The US Department of Agriculture funds a wide range of programs in the food and agricultural system – from food assistance to crop insurance. Most of USDA’s programmatic budget (80%) is mandatory, required in statutory provisions reauthorized roughly every five years by Congress in farm bills (USDA, 2021). Among the many voices heard throughout a farm bill reauthorization debate are those of consumers. To better understand public perception of agricultural and food policy, including USDA spending allocations, we initiated the Gardner Food and Agricultural Policy Survey, a quarterly online survey of approximately 1,000 Americans (farmdoc daily, June 2, 2022).
We asked participants to think about USDA spending in two ways. First, we asked participants to think about the entire USDA budget. In this exercise, we asked participants to allocate $100 dollars across the USDA main budget categories. In the second exercise, we asked participants to think more about the allocation of funding for farm support programs specifically. Here, we asked participants to allocate $100 across different commodity groups (e.g., dairy, livestock, field crops) that would be eligible for farm support programs.
Budget Allocations Across USDA Categories
We asked participants, “Suppose the USDA gave you $100 to divide among its six budget categories. How much money would you give to each category?” Participants allocated the money across six budget categories:
- Farm Support – includes farm and commodity programs (direct payments, price supports), crop insurance fund, etc.
- Food Assistance – includes the Supplemental Nutrition Assistance Program (SNAP), Women, Infants, and Children (WIC), National School Lunch Program (NSLP), etc.
- Food Safety and Inspection – includes Food Safety and Inspection Service, Animal, Plant, and Grain Inspection, etc.
- Natural Resources and Environment – includes Natural Resource Conservation Service, National Forest System, etc.
- Research and Education – includes Agricultural Research Service, cooperative state research, education, and extension, etc.
- Rural Development – includes loans and grants for rural utilities, housing, and businesses
Our results indicate that participants allocated the highest amount ($21.54) to food assistance closely followed by farm support ($21.11) and food safety and inspection ($20.54). Participants allocated an average of $13.28 to natural resources and environment, $12.51 to research and education, and $11.02 to rural development. Results are depicted in Figure 1.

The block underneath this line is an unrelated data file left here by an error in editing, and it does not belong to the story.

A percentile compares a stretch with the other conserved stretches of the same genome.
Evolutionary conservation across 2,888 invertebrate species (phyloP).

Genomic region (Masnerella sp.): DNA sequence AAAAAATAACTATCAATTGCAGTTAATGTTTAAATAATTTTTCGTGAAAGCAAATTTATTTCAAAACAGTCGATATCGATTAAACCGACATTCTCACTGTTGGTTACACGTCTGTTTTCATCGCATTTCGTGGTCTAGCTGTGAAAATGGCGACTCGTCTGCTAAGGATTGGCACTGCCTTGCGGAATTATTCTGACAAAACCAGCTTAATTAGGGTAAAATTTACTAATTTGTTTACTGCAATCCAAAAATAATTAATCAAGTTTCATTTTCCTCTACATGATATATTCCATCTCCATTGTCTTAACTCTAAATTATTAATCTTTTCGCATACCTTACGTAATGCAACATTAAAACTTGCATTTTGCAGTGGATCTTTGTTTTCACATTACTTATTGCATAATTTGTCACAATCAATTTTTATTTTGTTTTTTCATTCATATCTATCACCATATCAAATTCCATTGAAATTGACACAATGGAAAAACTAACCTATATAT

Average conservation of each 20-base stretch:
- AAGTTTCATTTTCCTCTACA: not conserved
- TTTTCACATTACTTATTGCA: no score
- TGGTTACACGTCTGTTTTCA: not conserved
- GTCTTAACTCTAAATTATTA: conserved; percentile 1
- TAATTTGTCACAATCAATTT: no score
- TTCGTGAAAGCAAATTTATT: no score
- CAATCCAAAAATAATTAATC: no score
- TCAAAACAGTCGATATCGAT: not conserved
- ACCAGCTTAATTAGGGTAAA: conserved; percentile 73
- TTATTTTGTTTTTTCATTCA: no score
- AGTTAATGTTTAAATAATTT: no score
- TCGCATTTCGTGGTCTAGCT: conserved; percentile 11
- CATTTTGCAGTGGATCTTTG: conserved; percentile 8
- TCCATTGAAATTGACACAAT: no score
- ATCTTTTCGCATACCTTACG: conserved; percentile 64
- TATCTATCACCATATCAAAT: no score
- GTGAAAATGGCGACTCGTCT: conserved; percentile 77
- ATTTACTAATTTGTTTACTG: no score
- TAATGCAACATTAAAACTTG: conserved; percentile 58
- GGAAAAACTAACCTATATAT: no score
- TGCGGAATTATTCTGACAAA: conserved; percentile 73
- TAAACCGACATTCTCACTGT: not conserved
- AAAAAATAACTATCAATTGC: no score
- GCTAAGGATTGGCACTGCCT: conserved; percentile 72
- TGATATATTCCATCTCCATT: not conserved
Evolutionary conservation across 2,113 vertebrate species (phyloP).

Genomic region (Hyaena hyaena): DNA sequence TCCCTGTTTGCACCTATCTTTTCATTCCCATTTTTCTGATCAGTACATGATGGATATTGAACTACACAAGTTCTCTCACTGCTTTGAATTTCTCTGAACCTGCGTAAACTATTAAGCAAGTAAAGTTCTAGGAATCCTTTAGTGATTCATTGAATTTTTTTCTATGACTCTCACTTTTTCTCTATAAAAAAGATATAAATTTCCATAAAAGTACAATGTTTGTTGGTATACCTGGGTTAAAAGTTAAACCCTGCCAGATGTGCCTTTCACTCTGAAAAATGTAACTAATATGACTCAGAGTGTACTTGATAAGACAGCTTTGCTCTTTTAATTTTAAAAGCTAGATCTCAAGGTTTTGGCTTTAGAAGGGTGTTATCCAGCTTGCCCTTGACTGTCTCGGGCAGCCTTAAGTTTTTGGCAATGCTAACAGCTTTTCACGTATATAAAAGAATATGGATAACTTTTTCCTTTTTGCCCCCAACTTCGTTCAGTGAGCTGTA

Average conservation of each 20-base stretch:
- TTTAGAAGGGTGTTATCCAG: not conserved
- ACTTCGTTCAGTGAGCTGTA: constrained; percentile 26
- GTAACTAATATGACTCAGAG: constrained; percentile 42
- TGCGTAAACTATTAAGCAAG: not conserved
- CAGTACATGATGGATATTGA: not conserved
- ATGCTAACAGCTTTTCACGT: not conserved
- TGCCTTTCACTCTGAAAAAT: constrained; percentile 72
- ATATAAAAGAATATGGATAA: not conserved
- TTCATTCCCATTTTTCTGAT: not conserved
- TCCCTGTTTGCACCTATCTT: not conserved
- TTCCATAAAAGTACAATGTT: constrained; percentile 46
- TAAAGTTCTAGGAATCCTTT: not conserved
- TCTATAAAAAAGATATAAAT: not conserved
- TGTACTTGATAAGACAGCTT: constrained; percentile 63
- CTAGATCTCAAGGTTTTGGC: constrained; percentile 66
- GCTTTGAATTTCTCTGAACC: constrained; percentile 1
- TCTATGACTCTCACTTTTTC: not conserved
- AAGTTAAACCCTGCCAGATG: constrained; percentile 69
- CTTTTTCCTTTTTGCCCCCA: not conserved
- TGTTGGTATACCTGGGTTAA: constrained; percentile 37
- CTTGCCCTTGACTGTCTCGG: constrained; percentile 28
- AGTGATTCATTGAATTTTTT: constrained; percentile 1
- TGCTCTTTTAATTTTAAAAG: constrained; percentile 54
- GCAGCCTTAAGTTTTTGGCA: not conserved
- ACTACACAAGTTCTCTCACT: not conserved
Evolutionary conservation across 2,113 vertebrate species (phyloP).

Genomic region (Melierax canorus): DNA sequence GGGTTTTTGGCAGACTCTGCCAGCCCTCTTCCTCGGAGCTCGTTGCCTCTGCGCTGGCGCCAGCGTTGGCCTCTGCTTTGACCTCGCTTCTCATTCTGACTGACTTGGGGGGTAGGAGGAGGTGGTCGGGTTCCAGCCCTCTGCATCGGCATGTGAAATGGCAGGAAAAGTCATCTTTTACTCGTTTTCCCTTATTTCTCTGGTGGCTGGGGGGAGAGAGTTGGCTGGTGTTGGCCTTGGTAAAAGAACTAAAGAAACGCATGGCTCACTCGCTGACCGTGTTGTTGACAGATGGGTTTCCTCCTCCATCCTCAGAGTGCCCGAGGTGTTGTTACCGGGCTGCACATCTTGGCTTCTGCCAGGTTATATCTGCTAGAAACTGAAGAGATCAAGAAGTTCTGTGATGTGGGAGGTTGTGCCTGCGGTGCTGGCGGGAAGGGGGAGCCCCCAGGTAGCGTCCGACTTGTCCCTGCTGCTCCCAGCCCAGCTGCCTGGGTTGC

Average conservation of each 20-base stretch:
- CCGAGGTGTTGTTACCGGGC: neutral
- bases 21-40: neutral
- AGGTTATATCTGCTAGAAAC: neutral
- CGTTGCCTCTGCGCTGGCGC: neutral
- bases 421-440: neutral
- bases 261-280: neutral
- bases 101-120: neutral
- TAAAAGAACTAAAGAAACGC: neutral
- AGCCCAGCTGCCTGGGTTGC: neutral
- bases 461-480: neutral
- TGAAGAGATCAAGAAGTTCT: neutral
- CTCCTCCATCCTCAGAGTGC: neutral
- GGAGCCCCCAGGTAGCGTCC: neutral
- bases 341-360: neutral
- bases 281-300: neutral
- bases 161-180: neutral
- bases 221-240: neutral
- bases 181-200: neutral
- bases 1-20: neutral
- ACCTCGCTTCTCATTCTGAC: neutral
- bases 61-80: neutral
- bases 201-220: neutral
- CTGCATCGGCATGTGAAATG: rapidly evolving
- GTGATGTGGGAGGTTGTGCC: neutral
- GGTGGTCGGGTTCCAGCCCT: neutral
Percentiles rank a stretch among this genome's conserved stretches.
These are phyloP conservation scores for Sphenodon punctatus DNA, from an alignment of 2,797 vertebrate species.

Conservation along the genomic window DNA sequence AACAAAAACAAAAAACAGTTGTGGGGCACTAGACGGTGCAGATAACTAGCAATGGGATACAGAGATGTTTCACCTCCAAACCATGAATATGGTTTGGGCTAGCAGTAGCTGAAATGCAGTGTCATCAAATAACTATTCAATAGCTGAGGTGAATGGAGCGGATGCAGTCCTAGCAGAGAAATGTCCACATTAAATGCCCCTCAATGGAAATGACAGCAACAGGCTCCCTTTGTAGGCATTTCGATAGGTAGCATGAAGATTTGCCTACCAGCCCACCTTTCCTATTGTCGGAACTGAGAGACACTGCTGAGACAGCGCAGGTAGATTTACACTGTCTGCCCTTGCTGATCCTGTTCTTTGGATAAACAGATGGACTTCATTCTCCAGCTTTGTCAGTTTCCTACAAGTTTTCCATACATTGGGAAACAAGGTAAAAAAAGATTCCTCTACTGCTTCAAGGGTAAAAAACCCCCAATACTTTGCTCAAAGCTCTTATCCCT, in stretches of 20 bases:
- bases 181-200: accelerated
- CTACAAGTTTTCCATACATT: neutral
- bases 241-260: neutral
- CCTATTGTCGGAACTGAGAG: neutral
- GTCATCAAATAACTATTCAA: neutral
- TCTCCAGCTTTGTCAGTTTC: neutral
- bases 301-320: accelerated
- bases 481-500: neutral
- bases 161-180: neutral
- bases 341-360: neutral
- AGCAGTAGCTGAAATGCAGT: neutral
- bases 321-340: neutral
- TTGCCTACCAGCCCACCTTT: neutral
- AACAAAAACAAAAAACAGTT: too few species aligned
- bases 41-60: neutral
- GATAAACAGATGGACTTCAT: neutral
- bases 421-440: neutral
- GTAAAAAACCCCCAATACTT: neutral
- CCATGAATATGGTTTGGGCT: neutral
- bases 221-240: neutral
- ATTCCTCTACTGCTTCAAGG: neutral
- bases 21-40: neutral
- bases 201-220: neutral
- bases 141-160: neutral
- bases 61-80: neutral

Figure 1. Average responses by US consumers to the question, “Suppose the USDA gave you $100 to divide among its six budget categories. How much money would you give to each category?”
The public’s suggested allocations differ considerably from actual allocations of the USDA budget. In particular, the public allocated much less to food assistance than is spent on the category, as mandated by Congress. The USDA currently spends 65% of its total budget on food assistance (USDA, 2021). Other categories differ considerably as well. For example, research and education makes up about 2.3% of the 2021 USDA budget while food safety and inspection comprises less than 1% (USDA, 2021).
Other studies have also investigated the public’s perceptions of and preferences for USDA spending. Ellison and Lusk (2011) asked consumers the same budget allocation question in 2009; consumers in our 2022 survey preferred to allocate about $10 less, on average, to food safety and inspection and re-allocated those funds across the other budget categories. The categories that received the largest gains were farm support and rural development. Ellison and Lusk (2011) also found that informing consumers of the actual USDA budget allocations altered their allocations slightly, yet the public’s allocations remained far from actual spending. More recently, Lusk and Polzin (2022) asked consumers whether they would like to see more, less, or the same amount of funding for each USDA budget category. In general, over 1/3 of consumers wanted to see more spending for each category, with food safety and inspection receiving the largest share of support for increased spending (53%).
Budget Allocations Across Commodities
As discussed above, one component of the USDA budget is farm support. In this question, we asked participants how they would divide up farm support dollars between different commodity groups. Specifically, “You have been given $100 to provide support to farms that grow these different types of commodities. How much would you give to each commodity group?” The options were:
- Field crops (corn, wheat, soybeans, rice)
- Livestock (cattle, hogs, poultry)
- Dairy (milk)
- Specialty crops (fruits, vegetables, nuts)